I will concede that at times the relentless outperformance of a few enormous tech stocks left me less enthused than the typical investor whose portfolio seemed stuffed full of FANG. Therefore, from your blogger’s vantagepoint the recent defanging of the market in favor of hard assets represents an appropriate restoration of relative value.

Mike Shellenberger is an environmental advocate who has written several books and is running as an independent against California governor Gavin Newsom. I read Apocalypse Never: Why Environmental Alarmism Hurts Us All, which offers a break from the shrill alarmism common among many climate extremists with a more sober assessment. Shellenberger is a big supporter of nuclear power, as should be any serious proponent of efforts to lower CO2 emissions. I haven’t read San Fransicko: Why Progressives Ruin Cities but I suspect it offers some useful insights because San Francisco is not what it used to be.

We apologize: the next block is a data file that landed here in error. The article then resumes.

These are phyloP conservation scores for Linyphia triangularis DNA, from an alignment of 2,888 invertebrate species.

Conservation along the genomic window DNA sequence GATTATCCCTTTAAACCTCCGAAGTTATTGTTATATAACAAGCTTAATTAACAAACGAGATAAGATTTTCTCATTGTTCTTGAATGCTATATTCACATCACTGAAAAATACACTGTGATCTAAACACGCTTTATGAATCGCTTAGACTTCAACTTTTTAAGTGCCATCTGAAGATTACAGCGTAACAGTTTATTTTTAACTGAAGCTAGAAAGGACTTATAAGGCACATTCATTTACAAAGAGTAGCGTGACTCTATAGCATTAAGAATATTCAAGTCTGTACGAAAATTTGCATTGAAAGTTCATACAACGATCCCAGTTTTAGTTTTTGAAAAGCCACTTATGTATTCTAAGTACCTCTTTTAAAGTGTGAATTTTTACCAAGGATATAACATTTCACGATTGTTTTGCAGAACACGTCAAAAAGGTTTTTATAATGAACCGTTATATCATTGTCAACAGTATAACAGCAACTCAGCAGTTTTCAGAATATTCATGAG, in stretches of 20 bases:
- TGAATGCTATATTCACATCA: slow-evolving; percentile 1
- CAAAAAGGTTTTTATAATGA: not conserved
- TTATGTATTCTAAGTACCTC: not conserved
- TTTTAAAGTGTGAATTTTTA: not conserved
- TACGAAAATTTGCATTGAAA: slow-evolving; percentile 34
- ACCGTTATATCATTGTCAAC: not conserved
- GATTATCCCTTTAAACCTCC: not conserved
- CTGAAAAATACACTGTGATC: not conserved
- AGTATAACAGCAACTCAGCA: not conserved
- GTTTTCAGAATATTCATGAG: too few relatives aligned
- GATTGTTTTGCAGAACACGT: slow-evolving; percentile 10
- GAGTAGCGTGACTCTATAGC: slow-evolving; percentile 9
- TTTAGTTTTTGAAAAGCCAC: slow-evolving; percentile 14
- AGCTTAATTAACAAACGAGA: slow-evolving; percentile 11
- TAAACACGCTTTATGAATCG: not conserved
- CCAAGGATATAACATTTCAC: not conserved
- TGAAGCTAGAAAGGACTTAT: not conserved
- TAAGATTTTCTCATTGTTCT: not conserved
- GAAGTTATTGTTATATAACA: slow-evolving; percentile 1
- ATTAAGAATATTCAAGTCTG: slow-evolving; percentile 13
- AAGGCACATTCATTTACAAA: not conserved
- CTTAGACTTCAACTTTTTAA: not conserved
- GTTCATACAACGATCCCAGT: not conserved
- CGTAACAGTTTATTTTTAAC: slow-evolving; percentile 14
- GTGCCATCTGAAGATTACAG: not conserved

Shellenberger recently gave a presentation in Sydney, Australia in which he argued that increased penetration of intermittent energy into a grid raises its cost.

“The reason is easy to understand,” Shellenberger noted, “Solar and wind produce too much energy when you don’t need them and not enough energy when you do, and both of those impose costs on the electrical grid.”

More solar panels and windmills require increased investment in battery storage and reliable power (such as natural gas) to be there when it’s not sunny or windy.

Electrification of our transport system requires substantial investments in transmission, something Senator Joe Manchin’s stalled effort to improve infrastructure permitting seeks to improve. A few years ago Wood Mackenzie published research that explored what increased Electric Vehicles (EVs) in Texas would mean for their power grid, which operates independently from the rest of the US.